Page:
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wastra
September 5th, 2002, 10:58 AM
Hey gang. It's been a while Since i've posted here, but I've begun a story, and I'd like to ge ta little feedback on the opening 'prologue' or 'forward.'

I'm not too worried about the grammar yet, I'd like to know if you feel the 'style' or 'feel' of the forward would work. It is almost a direct address to the reader from an omnipotent 3rd (almost 2nd) person narrator. THe book itself goes into 3rd person throughout in a typical narrative style.

I'd like to know
A) if this style is too 'corny'
and
B) what type of 'mood' you feel it evokes. I won't post hte first chapter yet, because I want to be sure that the forward is actually accomplishing what I intend.

Thanks!

(BTW- the story is fantasy, but at least partly takes place in the present day.)
______________________
Forward


Every tale must have a beginning. Whether that tale begins slowly, quickly, or just somehow ‘comes into being’ is irrelevant. In the end, there is a beginning. The tale at hand, however, has a beginning shrouded in the long shadows of history. Few ever knew of its beginning, and therefore few preserved the memory. Its beginning is lost to all but a privileged few. Thus, it would be remiss to relate the tale of Richard Castus without starting at his beginning, but remembering that the tale is far older than he.

Richard Castus was born “Rolf Stefan Schmidt” in the belly of an overcrowded passenger liner somewhere between Hamburg, Germany and New York Harbor in the winter of 1901. His mother, a poor, uneducated, recently widowed German girl from Bremen, died in the bowels of that ship, for there were no doctors to attend to her, only other bedraggled passengers huddled together for warmth against the cold. It was as an orphan that Richard arrived at Ellis Island. No one knew the name his mother had picked for him before his birth, so by the time customs officials recorded his name, he was simply “Richard Doe.”

He spent the early part of his life in an orphanage in the German sections of New York City. There, a Priest who ran the orphanage gave him a last name to keep from confusing him with the other “John Does.” The priest, an Irish Catholic by denomination, chose a Latin name: “Castus,” meaning “chaste” or “pure.”

He was always a lanky boy, tall for his age but thin almost to the point of gauntness. It was in the orphanage and on the streets of New York that he learned to fend for himself, stealing food, clothes, and anything he might sell for profit. By the time he was old enough to leave the orphanage for good, he had lived a far harder life than many, but a far freer life than most.

The roaring twenties meant little to him. He knew how to read, but his education extended little beyond that. While New York exploded in debauchery and wealth around him, he still eked out a marginal existence doing odd jobs and whatever work he could land. When the Great Depression signaled an end to high times, Richard found himself penniless, and without options. Even the odd jobs on which he had depended for his entire life dried up, and he was forced to turn again to theft to feed and clothe himself.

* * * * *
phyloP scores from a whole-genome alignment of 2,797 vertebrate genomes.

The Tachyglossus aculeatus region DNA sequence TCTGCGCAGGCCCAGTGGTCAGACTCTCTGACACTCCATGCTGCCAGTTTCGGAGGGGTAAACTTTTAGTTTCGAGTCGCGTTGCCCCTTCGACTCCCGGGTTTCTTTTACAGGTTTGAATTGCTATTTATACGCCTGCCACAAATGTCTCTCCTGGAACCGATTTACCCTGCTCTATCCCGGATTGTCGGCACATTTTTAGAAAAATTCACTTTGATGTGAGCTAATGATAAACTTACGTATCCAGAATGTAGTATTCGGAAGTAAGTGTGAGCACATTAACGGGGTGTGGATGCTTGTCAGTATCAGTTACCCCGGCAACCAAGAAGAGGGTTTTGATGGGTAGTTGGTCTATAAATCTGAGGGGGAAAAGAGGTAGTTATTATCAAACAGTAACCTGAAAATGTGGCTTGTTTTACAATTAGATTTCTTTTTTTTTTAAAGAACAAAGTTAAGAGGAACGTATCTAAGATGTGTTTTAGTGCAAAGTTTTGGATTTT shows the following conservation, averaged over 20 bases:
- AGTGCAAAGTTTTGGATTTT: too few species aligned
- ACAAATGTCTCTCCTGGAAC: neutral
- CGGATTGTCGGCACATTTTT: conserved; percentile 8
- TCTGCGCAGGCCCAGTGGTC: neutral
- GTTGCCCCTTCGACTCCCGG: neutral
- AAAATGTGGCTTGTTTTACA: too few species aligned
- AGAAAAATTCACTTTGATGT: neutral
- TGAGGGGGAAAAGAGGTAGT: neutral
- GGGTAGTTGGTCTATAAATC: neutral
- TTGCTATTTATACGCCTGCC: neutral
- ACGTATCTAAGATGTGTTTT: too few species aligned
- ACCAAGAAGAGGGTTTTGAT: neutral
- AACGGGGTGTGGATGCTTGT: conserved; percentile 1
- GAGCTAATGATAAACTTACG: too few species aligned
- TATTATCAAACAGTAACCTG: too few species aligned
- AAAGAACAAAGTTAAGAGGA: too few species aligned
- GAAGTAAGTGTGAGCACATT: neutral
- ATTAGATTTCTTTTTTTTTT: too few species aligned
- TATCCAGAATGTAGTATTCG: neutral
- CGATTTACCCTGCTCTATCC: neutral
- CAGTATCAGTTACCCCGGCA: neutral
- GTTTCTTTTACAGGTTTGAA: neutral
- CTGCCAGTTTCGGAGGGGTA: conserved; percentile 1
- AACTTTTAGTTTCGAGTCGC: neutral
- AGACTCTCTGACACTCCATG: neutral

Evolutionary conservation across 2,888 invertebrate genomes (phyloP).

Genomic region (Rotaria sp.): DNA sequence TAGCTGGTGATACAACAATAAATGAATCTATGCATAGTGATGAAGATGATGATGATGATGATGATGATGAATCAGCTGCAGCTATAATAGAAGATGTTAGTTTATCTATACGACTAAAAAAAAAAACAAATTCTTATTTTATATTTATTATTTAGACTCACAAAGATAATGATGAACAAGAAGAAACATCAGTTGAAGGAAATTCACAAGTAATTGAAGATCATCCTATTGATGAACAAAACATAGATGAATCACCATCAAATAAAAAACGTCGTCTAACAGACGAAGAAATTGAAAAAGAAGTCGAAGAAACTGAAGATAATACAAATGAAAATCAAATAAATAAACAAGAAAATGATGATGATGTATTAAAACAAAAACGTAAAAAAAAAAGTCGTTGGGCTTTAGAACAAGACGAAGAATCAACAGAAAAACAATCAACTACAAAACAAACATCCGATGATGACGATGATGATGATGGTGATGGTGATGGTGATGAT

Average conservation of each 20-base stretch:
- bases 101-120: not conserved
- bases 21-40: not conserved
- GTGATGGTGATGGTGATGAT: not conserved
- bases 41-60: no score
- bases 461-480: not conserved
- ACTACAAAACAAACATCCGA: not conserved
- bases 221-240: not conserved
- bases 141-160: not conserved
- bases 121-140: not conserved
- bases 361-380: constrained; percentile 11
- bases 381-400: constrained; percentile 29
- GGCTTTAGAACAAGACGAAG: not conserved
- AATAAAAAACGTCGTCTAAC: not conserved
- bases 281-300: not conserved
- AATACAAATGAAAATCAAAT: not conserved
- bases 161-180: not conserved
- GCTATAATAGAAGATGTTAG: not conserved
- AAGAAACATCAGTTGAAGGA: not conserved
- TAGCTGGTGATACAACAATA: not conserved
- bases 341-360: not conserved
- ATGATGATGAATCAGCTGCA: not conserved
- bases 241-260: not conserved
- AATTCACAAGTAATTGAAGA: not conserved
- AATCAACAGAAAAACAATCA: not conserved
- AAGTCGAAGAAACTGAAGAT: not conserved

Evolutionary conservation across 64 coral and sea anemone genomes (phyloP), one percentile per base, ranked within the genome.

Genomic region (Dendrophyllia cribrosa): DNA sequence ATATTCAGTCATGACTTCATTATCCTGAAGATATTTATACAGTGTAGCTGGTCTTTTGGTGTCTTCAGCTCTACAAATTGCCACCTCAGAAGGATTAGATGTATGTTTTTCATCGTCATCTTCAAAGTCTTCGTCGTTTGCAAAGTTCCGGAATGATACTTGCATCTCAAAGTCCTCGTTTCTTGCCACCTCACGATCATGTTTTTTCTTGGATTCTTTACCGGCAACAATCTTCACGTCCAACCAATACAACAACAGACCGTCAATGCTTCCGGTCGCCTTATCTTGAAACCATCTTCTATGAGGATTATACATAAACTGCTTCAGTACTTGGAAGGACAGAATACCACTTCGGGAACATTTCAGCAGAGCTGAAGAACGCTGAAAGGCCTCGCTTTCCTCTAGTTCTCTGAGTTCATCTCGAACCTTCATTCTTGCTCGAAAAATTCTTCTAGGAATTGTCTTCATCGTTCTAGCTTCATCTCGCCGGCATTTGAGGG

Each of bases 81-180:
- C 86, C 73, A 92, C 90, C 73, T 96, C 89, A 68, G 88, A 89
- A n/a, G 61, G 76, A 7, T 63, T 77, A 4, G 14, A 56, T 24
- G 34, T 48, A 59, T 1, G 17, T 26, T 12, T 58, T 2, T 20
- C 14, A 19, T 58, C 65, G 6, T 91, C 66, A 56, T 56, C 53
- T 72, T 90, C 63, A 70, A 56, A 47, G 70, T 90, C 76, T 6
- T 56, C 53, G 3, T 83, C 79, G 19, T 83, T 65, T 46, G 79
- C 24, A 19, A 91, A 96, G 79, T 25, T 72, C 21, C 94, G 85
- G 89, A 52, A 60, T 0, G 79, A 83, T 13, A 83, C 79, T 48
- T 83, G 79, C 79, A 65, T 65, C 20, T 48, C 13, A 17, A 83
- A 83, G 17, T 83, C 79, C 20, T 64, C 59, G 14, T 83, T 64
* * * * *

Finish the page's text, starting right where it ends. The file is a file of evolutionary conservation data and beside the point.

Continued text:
Either from exposure, poor nutrition, or a combination of both, Richard’s health began to fail in the summer of 1931. Unable to afford a doctor, he was not even aware that he had contracted Tuberculosis, and his years were numbered.

To some, the tale would then be complete. “He was born, he lived, and he died…the end.” His headstone might have read nothing more than that. But Richard’s remarkable tale had only just begun. It is often said that when fate closes one door, another is opened. Richard’s ‘other door’ came with a key: a small, ornate, golden key.

Sidwynspider
September 5th, 2002, 03:27 PM
This looks really good Wastra and certainly makes me want to read more. To try to answer your points in order:

A/ No I don't think this is too corny for an opener. However, the first paragraph errs perhaps too far on the enigmatic side. I'm not saying it's not nice word play, only that it's rather dense. Perhaps if you amalgamated the sentances starting "Few ever knew of its beginning..." with "Its beginning is lost..."
I would extend the same point about giving too much information to other parts as well; eg.:
"His mother, a poor, uneducated , recently widowed German girl from Bremmen..."
Much of this information is superfulous and so breaks the flow. The same salient points are conveyed:
"His recently widowed mother, a poor girl from Bremmen..."
Okay, maybe it shouldn't be exactly like that, but nothing is really lost. The fact that she is uneducated can reasonably be inferred from her social status (and even if it weren't really isn't material). That she is German is implicit in stating that she is from Bremmen (and other clues such as the ships route and the name she gives her child).

B/ To answer your second question with more brevity than the first: a depressing mood. The first and second paragraphs add an air of mystery, but for the most part this seems a fairly believable biography (or perhaps obituary would be more appropriate).

I hope my criticisms don't cause any offence. In point of fact this forward has piqued my interest greatly and I look forward to reading more.

Forrest
September 5th, 2002, 09:21 PM
I think this intro/prologue does a very good job of hooking my interest. It makes me want to find out how the story could possibly involved fantasy and adventure, given the predicament of the main character.

I am interested to see what the actual story narrative is like, what kind of style you write with, and what kinds of feelings it evokes from me.

And no, I do not think it is too corny at all.:)